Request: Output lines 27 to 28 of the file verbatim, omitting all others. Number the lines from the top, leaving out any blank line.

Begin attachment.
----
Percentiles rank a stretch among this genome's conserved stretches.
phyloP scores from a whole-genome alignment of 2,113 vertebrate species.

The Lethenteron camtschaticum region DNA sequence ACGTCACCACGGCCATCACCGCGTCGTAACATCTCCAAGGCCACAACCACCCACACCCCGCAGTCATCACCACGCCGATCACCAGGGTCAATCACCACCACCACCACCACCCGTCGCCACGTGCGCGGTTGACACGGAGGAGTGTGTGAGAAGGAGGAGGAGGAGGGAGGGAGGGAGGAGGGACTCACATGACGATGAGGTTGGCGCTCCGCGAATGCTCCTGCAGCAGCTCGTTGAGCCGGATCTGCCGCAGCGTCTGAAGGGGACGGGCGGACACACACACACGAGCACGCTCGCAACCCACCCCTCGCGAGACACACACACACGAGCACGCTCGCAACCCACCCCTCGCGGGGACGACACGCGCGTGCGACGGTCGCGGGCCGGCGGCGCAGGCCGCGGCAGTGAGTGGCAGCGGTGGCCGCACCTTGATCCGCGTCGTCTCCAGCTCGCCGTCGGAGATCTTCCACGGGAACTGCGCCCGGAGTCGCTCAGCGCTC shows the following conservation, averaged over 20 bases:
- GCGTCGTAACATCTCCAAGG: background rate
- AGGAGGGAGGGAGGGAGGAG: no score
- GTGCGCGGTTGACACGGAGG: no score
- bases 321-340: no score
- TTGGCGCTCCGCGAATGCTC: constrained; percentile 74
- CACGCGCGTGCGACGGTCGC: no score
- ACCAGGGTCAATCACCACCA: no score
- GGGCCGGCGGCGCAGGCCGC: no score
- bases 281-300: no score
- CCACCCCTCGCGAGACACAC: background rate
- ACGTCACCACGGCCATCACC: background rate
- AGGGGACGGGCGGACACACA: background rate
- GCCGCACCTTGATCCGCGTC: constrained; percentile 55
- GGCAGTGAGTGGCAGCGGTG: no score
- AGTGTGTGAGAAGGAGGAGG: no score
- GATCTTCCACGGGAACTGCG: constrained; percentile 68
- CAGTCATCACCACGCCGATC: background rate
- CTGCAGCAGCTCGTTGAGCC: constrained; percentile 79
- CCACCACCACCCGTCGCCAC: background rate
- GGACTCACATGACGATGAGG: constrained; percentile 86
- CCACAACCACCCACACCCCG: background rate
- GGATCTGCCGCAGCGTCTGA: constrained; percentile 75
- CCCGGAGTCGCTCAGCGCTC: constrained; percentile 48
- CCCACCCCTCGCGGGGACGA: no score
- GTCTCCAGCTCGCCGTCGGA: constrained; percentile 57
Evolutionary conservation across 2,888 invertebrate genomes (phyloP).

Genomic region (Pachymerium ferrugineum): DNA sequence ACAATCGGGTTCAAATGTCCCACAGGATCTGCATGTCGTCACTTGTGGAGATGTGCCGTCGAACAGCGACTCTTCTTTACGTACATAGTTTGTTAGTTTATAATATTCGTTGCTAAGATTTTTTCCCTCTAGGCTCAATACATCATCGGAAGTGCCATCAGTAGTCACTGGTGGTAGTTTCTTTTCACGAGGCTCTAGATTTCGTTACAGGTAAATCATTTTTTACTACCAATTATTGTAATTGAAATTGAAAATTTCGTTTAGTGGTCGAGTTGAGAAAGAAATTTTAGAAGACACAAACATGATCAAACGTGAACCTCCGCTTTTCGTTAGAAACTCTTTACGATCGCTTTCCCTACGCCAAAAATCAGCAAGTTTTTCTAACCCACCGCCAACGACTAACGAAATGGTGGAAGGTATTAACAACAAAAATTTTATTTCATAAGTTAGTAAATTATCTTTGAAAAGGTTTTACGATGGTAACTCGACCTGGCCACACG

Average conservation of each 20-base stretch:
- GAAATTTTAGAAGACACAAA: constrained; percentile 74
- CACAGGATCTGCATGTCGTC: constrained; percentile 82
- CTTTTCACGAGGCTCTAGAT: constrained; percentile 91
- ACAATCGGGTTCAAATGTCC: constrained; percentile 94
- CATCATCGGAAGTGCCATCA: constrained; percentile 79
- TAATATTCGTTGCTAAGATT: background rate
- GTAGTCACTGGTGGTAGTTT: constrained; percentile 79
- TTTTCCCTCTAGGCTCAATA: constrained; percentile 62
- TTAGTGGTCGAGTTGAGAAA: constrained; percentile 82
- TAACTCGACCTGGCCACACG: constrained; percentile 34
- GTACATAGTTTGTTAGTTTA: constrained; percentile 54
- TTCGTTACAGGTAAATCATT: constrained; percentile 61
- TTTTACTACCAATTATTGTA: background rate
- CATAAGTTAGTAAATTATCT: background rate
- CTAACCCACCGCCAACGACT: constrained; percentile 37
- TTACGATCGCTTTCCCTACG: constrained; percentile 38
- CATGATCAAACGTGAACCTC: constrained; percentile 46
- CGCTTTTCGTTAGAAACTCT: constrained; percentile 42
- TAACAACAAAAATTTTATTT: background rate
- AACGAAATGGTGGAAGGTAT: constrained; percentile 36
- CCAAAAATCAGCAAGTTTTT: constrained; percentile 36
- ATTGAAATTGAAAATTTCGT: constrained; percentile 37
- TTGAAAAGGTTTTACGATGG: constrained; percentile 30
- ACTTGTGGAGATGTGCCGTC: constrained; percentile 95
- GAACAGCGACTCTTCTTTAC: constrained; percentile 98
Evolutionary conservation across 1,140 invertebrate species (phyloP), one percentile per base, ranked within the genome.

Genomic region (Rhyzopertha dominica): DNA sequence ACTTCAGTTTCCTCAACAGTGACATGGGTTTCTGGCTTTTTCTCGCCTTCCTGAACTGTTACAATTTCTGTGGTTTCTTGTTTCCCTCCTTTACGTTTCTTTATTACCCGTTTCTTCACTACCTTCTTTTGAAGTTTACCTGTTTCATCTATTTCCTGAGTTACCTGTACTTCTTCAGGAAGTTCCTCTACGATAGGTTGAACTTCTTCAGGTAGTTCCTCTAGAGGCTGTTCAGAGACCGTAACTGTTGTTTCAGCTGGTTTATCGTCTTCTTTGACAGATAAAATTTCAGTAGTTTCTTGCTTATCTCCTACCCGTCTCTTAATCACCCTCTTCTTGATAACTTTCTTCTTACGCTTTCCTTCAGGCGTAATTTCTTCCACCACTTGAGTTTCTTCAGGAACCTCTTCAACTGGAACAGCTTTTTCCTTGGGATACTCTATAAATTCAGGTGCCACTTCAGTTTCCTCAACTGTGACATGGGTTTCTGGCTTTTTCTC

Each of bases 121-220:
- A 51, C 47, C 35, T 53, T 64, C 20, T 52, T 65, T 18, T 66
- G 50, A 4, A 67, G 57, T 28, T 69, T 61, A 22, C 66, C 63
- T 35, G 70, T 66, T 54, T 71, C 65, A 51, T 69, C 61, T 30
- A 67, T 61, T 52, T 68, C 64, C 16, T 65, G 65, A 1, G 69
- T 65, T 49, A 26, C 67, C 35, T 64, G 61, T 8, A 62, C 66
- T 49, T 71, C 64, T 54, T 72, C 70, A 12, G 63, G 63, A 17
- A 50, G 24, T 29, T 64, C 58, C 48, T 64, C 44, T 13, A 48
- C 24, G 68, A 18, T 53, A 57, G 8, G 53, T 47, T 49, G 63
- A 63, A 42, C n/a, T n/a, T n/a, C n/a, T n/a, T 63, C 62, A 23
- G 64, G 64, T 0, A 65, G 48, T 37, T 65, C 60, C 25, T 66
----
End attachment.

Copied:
- CCCACCCCTCGCGGGGACGA: no score
- GTCTCCAGCTCGCCGTCGGA: constrained; percentile 57